On December 5, 2022, the EPA released a memo providing direction under the NPDES permitting program to empower states to address known or suspected discharges of per- and polyfluoroalkyl substances (PFAS). Note that the list of Applicable Industrial Direct Discharges (page 2, paragraph A.1) includes landfills. The memo cites state programs in Michigan and North Carolina that other states may want to replicate. These approaches and others could help reduce PFAS discharges by working with industries, and the monitoring information they collect, to develop facility-specific, technology-based effluent limits.
As stated in its memo, the EPA’s goal is to align wastewater and stormwater NPDES permits and pretreatment program implementation activities with the goals in EPA’s PFAS Strategic Roadmap. The memo recommends that states use the most current sampling and analysis methods in their NPDES programs to identify known or suspected sources of PFAS and to take actions using their pretreatment and permitting authorities, such as imposing technology-based limits on sources of PFAS discharges.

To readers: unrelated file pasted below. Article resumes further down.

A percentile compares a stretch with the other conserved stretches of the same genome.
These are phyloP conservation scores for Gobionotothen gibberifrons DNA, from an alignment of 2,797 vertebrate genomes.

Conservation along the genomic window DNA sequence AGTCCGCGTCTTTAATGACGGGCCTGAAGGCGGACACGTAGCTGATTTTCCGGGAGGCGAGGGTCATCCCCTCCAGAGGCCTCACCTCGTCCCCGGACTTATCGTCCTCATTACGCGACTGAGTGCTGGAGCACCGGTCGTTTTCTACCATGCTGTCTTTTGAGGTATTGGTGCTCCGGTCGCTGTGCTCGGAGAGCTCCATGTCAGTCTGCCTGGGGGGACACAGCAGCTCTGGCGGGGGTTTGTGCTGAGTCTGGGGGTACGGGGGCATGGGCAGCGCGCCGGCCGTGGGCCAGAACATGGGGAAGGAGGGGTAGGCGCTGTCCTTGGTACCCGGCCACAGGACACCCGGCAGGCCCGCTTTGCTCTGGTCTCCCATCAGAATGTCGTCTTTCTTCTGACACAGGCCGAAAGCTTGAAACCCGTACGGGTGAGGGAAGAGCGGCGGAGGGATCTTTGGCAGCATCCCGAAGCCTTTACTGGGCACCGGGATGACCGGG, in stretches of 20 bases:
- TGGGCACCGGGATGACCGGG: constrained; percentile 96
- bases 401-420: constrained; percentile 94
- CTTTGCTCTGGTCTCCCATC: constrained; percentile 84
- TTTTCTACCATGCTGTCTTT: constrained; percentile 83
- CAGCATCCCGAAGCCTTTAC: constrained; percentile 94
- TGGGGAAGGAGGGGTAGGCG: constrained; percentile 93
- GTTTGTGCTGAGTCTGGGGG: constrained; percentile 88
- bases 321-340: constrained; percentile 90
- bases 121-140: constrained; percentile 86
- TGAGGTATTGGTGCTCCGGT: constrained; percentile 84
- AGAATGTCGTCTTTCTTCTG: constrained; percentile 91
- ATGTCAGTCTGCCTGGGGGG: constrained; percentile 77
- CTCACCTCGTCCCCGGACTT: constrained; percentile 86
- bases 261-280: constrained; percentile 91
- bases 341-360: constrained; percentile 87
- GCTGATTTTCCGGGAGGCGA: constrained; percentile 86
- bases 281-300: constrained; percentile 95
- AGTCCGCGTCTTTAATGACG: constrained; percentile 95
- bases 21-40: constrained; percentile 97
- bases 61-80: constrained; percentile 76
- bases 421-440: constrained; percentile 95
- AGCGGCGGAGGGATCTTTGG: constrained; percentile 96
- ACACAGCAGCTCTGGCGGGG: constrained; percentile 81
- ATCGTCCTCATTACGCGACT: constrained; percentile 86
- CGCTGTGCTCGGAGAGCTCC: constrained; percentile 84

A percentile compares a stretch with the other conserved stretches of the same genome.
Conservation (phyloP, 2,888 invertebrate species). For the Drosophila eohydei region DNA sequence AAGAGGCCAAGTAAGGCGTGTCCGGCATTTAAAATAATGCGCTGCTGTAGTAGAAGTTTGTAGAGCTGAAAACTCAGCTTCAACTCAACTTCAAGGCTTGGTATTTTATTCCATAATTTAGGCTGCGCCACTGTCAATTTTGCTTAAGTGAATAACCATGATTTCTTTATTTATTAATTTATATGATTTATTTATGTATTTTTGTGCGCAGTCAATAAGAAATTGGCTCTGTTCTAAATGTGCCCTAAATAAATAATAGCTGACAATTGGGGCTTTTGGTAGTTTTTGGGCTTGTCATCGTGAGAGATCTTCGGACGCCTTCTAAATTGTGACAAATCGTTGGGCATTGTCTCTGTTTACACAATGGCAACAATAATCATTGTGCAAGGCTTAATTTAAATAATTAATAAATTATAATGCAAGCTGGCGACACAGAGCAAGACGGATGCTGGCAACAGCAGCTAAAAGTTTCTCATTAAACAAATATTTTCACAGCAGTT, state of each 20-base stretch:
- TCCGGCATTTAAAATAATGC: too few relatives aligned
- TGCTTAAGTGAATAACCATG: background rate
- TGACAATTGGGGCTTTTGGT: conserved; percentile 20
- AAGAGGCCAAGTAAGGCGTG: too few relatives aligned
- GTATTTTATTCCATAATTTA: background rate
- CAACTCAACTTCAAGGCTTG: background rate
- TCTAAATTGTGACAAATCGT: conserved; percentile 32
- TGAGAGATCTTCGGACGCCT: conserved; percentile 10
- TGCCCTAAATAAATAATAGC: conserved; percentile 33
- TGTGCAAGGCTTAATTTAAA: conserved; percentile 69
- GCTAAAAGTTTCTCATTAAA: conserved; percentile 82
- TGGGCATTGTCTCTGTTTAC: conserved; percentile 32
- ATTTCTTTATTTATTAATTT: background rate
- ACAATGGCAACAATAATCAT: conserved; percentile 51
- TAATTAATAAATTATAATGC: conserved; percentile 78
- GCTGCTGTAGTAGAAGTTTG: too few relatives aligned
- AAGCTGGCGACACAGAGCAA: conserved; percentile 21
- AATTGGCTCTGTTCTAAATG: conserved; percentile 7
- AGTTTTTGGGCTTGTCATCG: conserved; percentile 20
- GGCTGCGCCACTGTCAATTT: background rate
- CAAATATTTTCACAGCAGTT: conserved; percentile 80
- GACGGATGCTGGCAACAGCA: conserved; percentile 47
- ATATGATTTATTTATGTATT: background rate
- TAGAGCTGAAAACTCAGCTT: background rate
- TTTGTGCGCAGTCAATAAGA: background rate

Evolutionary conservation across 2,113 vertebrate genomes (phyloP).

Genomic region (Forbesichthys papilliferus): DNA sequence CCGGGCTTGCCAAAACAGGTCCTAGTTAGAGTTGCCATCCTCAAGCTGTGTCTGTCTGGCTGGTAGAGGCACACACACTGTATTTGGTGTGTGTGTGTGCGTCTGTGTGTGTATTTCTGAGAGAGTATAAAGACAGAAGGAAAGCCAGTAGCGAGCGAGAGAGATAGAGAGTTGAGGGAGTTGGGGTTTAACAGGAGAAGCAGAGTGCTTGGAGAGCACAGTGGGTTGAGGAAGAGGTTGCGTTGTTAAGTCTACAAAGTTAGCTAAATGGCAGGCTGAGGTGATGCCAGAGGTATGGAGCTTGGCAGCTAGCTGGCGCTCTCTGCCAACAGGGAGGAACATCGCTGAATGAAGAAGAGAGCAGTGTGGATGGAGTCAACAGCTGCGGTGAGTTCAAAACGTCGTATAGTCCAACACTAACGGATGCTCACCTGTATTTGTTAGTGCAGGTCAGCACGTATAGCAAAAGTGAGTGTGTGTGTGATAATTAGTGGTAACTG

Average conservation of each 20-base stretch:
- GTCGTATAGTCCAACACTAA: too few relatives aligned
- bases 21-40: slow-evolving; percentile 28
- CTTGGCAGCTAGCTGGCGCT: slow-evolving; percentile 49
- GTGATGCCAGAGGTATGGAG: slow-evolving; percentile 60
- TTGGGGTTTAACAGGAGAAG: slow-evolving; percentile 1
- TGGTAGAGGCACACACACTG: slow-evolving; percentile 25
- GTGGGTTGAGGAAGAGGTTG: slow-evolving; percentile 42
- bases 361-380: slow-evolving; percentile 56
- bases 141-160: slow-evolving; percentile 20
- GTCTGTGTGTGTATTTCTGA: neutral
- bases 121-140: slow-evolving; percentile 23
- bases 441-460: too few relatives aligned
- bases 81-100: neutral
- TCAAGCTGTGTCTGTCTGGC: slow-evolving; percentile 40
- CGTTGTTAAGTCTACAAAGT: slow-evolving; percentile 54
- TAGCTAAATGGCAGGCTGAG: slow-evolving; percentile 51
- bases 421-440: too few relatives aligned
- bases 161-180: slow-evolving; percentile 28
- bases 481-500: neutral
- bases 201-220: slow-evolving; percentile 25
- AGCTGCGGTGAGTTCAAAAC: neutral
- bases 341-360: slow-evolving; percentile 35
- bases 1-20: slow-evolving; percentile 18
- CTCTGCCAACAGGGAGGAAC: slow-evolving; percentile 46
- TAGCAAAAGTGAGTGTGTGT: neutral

The Agency hopes to obtain comprehensive information by monitoring the sources and quantities of PFAS discharges, informing other EPA efforts to address PFAS. The EPA will need this information since new technologies and treatments are in development but remain unproven to work successfully in specific industries.
Other proposed actions by the Agency include designating two PFAS as Comprehensive Environmental Response, Compensation, and Liability Act (CERCLA) hazardous substances and an order under EPA’s National PFAS Testing Strategy requiring companies to conduct PFAS testing and nationwide sampling for 29 PFAS in drinking water starting in 2023.
In a letter to Congress, SWANA and NWRA associations request that regulation under CERCLA for addressing PFAS contamination assign environmental cleanup liability to the industries that created the pollution in the first place. Both associations note that landfills and solid waste management, an essential public service, do not manufacture nor use PFAS. Therefore, the general public should not be burdened with CERCLA liability and costs associated with mitigating PFAS from groundwater, stormwater, and wastewater.